We all do and say terrible things – nobody is immune. Those who imagine they are are likely to be the least inclined with us. So what do we do when somebody with whom we are inclined does or says something terrible? More importantly, what do we do when they do it while, at the same time, critiquing something with which we are equally repulsed? We critique, of course. However, we do so without dismissing or pushing away, and recognizing that there are far worse things in the world more deserving of our criticism . Through our critique we seek an engagement – in some cases, directly with the individual and in some cases with others who might also be engaged with the content. But engagement is not unidirectional – in our critique, we have to put ourselves on the line as well. In fact, in many cases, it is through our critique that we become vulnerable to critique ourselves. If not, then we’re not doing it right. In the author’s words:

Critique can only be the antonym of collective corrosion when we recall that we’re going to get in one another’s way as we go on our way, together, maybe. Indeed, critique is a mode of collective augmentation when its animated by a commitment, however vague, to maintaining the world that we co-produce, that we’re on the way toward. So, let’s rewrite the dictum of Kant, the one he put in the emperor’s mouth, the one that serves as a mantra for liberals and Leninists alike, the one that goes, “Argue as much as you like about whatever you like, but obey!” Let’s rewrite it as, “Argue as much as you like about whatever you like, but incline!” Critique and critique hard. But never suppress the felt possibility that we, whoever we are, are going one another’s way.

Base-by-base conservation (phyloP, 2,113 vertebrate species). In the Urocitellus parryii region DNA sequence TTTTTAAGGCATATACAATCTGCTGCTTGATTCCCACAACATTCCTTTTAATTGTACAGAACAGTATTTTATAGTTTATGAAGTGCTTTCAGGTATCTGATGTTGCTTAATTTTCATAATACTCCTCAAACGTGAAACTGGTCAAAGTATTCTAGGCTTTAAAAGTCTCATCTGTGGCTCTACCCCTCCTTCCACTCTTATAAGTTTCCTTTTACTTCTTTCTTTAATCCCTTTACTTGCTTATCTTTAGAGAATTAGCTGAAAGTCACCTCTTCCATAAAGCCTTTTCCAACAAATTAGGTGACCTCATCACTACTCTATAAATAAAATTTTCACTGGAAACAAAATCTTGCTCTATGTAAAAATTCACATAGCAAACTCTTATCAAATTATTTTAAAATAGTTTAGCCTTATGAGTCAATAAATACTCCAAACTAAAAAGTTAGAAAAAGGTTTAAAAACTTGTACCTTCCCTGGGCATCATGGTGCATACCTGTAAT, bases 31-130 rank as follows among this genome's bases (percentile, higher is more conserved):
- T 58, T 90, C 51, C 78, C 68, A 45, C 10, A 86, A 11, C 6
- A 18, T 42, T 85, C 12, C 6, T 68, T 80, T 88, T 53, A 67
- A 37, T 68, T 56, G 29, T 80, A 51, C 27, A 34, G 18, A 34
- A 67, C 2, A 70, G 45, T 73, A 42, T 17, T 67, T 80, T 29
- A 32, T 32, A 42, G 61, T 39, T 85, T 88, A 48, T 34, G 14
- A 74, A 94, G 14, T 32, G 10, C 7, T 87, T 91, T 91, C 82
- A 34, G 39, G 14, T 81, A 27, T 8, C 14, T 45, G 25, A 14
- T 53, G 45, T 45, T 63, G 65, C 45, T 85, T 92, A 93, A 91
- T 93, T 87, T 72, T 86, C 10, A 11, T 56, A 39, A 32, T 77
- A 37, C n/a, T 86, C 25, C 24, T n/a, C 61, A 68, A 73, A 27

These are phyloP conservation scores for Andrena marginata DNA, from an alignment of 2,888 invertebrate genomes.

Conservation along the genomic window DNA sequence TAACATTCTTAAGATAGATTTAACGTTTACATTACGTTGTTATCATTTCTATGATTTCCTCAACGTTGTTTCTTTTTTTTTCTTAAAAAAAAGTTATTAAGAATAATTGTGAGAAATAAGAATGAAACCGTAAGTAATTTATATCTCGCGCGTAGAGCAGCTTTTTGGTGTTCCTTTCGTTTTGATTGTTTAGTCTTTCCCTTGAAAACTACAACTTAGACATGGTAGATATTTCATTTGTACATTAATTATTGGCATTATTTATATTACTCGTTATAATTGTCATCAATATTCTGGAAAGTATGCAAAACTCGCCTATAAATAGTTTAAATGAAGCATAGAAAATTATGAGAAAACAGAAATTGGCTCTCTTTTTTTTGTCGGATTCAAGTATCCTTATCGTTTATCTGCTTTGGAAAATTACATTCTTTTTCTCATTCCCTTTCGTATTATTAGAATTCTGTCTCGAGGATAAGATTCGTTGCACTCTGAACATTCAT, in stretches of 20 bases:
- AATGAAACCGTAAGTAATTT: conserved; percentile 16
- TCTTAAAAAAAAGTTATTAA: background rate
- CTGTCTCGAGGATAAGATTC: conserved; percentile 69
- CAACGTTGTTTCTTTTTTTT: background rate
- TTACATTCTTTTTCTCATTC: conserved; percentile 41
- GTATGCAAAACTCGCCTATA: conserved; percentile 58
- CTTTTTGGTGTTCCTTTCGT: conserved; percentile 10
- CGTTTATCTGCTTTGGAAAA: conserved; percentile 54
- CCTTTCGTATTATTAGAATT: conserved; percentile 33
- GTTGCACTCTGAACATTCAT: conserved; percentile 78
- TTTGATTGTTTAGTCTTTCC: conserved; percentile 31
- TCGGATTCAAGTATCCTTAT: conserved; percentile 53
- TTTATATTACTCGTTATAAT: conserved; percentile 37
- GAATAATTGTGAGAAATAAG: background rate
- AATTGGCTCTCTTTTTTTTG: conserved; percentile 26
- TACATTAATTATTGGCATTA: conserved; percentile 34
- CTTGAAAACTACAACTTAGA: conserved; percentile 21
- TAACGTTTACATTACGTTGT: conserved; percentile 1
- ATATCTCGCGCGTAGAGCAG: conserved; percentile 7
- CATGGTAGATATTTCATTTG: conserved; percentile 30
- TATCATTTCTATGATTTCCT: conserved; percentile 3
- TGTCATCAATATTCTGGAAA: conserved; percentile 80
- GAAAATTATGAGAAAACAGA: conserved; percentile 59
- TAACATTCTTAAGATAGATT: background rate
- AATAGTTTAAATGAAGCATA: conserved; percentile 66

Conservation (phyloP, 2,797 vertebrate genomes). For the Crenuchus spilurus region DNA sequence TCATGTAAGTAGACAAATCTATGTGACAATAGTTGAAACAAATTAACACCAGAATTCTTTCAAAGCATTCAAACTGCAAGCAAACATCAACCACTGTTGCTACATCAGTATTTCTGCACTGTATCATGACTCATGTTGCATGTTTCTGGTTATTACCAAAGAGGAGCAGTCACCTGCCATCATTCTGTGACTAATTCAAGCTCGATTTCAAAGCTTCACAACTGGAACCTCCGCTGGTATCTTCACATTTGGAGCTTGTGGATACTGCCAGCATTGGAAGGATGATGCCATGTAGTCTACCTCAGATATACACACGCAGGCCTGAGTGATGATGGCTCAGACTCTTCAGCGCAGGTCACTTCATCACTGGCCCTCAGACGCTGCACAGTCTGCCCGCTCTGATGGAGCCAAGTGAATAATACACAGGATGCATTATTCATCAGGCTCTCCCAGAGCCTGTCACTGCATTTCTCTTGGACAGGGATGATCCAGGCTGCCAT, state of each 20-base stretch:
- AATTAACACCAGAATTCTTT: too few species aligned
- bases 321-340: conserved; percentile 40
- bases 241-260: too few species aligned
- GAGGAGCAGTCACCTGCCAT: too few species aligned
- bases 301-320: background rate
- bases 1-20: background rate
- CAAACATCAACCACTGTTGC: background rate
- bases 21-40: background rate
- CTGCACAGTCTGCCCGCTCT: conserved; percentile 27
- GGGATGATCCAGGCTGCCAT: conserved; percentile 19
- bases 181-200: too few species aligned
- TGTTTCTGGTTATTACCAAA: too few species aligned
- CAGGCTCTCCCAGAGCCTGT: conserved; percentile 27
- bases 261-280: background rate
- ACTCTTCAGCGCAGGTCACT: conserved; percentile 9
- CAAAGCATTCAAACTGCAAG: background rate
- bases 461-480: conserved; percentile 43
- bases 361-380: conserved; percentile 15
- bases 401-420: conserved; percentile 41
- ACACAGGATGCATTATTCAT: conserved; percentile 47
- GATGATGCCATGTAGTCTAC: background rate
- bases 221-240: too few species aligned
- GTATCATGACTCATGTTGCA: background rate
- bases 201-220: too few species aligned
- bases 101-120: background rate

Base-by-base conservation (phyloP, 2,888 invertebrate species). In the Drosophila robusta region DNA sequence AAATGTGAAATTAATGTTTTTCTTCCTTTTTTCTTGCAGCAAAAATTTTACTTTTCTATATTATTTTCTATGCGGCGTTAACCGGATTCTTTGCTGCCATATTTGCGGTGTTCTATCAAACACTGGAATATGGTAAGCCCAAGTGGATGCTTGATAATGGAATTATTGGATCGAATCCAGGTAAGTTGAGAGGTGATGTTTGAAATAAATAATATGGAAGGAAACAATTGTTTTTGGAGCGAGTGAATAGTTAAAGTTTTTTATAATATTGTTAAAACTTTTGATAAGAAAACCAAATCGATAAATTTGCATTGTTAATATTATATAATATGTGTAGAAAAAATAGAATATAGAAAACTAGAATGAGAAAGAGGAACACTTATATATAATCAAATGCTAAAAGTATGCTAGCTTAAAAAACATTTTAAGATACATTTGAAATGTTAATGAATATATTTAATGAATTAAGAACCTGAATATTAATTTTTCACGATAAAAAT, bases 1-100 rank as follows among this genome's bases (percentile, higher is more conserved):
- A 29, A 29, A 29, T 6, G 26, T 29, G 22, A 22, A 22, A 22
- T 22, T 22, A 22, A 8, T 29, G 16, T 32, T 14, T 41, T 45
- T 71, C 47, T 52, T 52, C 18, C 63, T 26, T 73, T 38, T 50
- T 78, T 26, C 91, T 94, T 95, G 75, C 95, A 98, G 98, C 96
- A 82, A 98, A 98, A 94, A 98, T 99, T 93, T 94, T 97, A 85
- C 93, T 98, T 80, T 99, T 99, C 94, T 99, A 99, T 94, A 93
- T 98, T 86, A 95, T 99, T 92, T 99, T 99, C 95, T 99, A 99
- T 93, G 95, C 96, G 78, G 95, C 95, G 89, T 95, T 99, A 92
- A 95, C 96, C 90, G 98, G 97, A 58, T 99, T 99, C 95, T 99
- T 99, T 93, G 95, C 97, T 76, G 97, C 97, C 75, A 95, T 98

Big Data and the “Intangible” of Culture

Yesterday I went to a talk here at UMD given by the statistical whiz-kid Nate Silver. His book The Signal and the Noise is this year’s First Year Book, so many students at the university are reading it for classes and there are many events planned around it. This talk was one such event. The talk was good – entertaining and informative – and despite a philosophical disagreement about the nature of “truth” I felt that his philosophy of data was practically very good. I won’t go into all of the details of the talk, which was essentially a condensed version of his book, but I wanted to mention something that I found interesting. After the talk, an audience member asked about the inclusion of “intangibles” in sports statistics – are there “intangibles” that the statistics cannot or do not capture? The questioner was talking about “intangibles” that individuals possess – some quality that makes a particular player stand out in excess or in spite of his/her statistics. Silver essentially bypassed the issue of individual “intangibles” and cut straight to something that was more interesting to me – the importance of collective “intangibles.”

What Silver said was that there was something about the “culture” of a team and the way they play together that could be important, whether it’s in sports or in an office environment. The way different collectives organize themselves shapes the way that collective works and how effective it will be in accomplishing a task or achieving a goal. The implication was that statistics cannot account for this kind of “intangible.” I’m not a statistician and I’ve only messed with quantitative data a little so I can’t say to what extent this is actually true. It is, perhaps, possible that various forms of social network analysis and relational statistics could capture something of “culture”, but it has always seemed to me that a genuine understanding of the inter-relatedness of people (and animals and things as well) would require a way of understanding culture qualitatively. That, of course, is the value of anthropology. We have, over the past century or more, developed a robust approach to understanding the “intangibles” that quantitative analyses cannot capture in the form of ethnographic research. By working closely with people, immersing ourselves in their daily lives, and meticulously observing and documenting the way they relate to one other we develop a detailed image of their cultural lives.